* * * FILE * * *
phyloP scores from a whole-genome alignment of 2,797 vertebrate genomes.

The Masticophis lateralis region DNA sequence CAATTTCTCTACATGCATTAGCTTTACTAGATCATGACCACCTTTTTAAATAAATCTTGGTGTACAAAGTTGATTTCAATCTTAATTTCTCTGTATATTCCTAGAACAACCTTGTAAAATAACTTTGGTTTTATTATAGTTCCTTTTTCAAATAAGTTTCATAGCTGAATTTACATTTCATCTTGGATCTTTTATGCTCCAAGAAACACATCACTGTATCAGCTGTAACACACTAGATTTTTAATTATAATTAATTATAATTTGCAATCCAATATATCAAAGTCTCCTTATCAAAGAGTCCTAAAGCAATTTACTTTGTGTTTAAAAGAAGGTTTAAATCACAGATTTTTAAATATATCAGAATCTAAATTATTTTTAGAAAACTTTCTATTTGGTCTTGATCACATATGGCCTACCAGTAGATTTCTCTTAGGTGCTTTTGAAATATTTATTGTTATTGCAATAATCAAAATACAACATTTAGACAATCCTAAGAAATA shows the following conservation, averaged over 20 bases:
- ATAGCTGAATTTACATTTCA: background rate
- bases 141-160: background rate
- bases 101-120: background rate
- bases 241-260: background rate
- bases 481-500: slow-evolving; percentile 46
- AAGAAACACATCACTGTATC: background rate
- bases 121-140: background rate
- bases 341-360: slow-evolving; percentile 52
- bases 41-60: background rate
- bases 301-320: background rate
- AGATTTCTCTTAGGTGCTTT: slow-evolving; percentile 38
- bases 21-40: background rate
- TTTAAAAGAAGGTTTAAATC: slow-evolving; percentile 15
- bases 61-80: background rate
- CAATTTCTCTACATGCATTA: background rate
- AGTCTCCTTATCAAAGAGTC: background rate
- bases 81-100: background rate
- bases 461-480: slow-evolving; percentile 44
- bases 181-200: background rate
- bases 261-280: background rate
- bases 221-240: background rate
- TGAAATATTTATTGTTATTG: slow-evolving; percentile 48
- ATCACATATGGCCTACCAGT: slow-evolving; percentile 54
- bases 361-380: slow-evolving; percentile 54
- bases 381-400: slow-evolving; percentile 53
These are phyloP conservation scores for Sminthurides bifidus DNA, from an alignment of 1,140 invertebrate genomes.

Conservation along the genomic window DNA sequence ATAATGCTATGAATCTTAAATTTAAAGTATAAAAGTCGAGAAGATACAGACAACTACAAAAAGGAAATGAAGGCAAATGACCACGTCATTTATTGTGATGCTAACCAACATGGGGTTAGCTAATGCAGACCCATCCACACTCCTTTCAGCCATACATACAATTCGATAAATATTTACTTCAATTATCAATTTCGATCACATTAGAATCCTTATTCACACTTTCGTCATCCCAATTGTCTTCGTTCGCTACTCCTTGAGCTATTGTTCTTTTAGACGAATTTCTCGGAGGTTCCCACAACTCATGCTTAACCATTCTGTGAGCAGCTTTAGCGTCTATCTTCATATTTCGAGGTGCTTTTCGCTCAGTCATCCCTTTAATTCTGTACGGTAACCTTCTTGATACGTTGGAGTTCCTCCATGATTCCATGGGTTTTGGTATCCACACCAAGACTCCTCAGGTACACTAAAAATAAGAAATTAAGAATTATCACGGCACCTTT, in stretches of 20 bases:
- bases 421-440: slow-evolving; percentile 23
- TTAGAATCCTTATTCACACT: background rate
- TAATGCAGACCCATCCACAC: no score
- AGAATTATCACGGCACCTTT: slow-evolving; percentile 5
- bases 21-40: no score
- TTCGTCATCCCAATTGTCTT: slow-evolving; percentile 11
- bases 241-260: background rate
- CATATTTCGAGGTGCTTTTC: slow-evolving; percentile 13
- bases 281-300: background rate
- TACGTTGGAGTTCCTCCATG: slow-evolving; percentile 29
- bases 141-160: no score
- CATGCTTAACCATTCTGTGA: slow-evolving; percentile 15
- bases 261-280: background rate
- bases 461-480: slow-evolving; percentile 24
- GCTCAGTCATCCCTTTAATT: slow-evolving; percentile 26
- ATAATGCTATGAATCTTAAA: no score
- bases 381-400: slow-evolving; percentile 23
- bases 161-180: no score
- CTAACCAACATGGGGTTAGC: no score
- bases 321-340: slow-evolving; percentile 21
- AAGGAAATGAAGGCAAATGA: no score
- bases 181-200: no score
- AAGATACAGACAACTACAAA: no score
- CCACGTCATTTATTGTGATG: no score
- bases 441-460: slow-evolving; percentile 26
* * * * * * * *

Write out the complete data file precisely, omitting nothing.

phyloP scores from a whole-genome alignment of 2,797 vertebrate genomes.

The Masticophis lateralis region DNA sequence CAATTTCTCTACATGCATTAGCTTTACTAGATCATGACCACCTTTTTAAATAAATCTTGGTGTACAAAGTTGATTTCAATCTTAATTTCTCTGTATATTCCTAGAACAACCTTGTAAAATAACTTTGGTTTTATTATAGTTCCTTTTTCAAATAAGTTTCATAGCTGAATTTACATTTCATCTTGGATCTTTTATGCTCCAAGAAACACATCACTGTATCAGCTGTAACACACTAGATTTTTAATTATAATTAATTATAATTTGCAATCCAATATATCAAAGTCTCCTTATCAAAGAGTCCTAAAGCAATTTACTTTGTGTTTAAAAGAAGGTTTAAATCACAGATTTTTAAATATATCAGAATCTAAATTATTTTTAGAAAACTTTCTATTTGGTCTTGATCACATATGGCCTACCAGTAGATTTCTCTTAGGTGCTTTTGAAATATTTATTGTTATTGCAATAATCAAAATACAACATTTAGACAATCCTAAGAAATA shows the following conservation, averaged over 20 bases:
- ATAGCTGAATTTACATTTCA: background rate
- bases 141-160: background rate
- bases 101-120: background rate
- bases 241-260: background rate
- bases 481-500: slow-evolving; percentile 46
- AAGAAACACATCACTGTATC: background rate
- bases 121-140: background rate
- bases 341-360: slow-evolving; percentile 52
- bases 41-60: background rate
- bases 301-320: background rate
- AGATTTCTCTTAGGTGCTTT: slow-evolving; percentile 38
- bases 21-40: background rate
- TTTAAAAGAAGGTTTAAATC: slow-evolving; percentile 15
- bases 61-80: background rate
- CAATTTCTCTACATGCATTA: background rate
- AGTCTCCTTATCAAAGAGTC: background rate
- bases 81-100: background rate
- bases 461-480: slow-evolving; percentile 44
- bases 181-200: background rate
- bases 261-280: background rate
- bases 221-240: background rate
- TGAAATATTTATTGTTATTG: slow-evolving; percentile 48
- ATCACATATGGCCTACCAGT: slow-evolving; percentile 54
- bases 361-380: slow-evolving; percentile 54
- bases 381-400: slow-evolving; percentile 53
These are phyloP conservation scores for Sminthurides bifidus DNA, from an alignment of 1,140 invertebrate genomes.

Conservation along the genomic window DNA sequence ATAATGCTATGAATCTTAAATTTAAAGTATAAAAGTCGAGAAGATACAGACAACTACAAAAAGGAAATGAAGGCAAATGACCACGTCATTTATTGTGATGCTAACCAACATGGGGTTAGCTAATGCAGACCCATCCACACTCCTTTCAGCCATACATACAATTCGATAAATATTTACTTCAATTATCAATTTCGATCACATTAGAATCCTTATTCACACTTTCGTCATCCCAATTGTCTTCGTTCGCTACTCCTTGAGCTATTGTTCTTTTAGACGAATTTCTCGGAGGTTCCCACAACTCATGCTTAACCATTCTGTGAGCAGCTTTAGCGTCTATCTTCATATTTCGAGGTGCTTTTCGCTCAGTCATCCCTTTAATTCTGTACGGTAACCTTCTTGATACGTTGGAGTTCCTCCATGATTCCATGGGTTTTGGTATCCACACCAAGACTCCTCAGGTACACTAAAAATAAGAAATTAAGAATTATCACGGCACCTTT, in stretches of 20 bases:
- bases 421-440: slow-evolving; percentile 23
- TTAGAATCCTTATTCACACT: background rate
- TAATGCAGACCCATCCACAC: no score
- AGAATTATCACGGCACCTTT: slow-evolving; percentile 5
- bases 21-40: no score
- TTCGTCATCCCAATTGTCTT: slow-evolving; percentile 11
- bases 241-260: background rate
- CATATTTCGAGGTGCTTTTC: slow-evolving; percentile 13
- bases 281-300: background rate
- TACGTTGGAGTTCCTCCATG: slow-evolving; percentile 29
- bases 141-160: no score
- CATGCTTAACCATTCTGTGA: slow-evolving; percentile 15
- bases 261-280: background rate
- bases 461-480: slow-evolving; percentile 24
- GCTCAGTCATCCCTTTAATT: slow-evolving; percentile 26
- ATAATGCTATGAATCTTAAA: no score
- bases 381-400: slow-evolving; percentile 23
- bases 161-180: no score
- CTAACCAACATGGGGTTAGC: no score
- bases 321-340: slow-evolving; percentile 21
- AAGGAAATGAAGGCAAATGA: no score
- bases 181-200: no score
- AAGATACAGACAACTACAAA: no score
- CCACGTCATTTATTGTGATG: no score
- bases 441-460: slow-evolving; percentile 26